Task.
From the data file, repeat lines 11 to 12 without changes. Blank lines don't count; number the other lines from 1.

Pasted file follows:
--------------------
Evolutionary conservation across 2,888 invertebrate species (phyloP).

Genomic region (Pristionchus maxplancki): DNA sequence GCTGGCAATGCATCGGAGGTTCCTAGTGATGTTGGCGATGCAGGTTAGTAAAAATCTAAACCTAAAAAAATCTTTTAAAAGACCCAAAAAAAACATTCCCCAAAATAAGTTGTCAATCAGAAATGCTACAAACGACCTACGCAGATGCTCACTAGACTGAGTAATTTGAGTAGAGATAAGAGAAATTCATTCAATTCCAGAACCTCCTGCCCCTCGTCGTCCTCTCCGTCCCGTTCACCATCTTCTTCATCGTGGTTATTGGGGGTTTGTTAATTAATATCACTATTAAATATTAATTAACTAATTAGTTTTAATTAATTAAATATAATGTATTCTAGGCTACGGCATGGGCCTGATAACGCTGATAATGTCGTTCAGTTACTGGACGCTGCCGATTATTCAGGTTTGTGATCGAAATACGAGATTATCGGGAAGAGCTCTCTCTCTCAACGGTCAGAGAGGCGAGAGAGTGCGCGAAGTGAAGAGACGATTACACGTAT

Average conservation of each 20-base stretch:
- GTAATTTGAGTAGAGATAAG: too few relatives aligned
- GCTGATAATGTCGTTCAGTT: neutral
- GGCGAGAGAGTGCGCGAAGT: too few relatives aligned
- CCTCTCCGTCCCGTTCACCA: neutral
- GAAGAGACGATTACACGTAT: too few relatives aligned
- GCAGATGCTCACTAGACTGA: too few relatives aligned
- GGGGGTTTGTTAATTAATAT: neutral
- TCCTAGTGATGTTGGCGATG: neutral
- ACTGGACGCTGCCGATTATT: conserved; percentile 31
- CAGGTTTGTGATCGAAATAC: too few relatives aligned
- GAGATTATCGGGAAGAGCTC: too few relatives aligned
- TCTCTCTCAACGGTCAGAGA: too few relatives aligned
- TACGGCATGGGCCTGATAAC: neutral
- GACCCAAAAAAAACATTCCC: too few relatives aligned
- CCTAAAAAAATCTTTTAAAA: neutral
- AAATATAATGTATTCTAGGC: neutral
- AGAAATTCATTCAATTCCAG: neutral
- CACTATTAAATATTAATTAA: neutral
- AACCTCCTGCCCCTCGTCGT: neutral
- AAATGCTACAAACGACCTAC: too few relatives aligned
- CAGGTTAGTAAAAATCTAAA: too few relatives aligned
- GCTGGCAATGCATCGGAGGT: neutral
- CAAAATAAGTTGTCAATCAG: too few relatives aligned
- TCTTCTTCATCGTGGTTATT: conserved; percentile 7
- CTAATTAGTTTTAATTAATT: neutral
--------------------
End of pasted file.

- TCCTAGTGATGTTGGCGATG: neutral
- ACTGGACGCTGCCGATTATT: conserved; percentile 31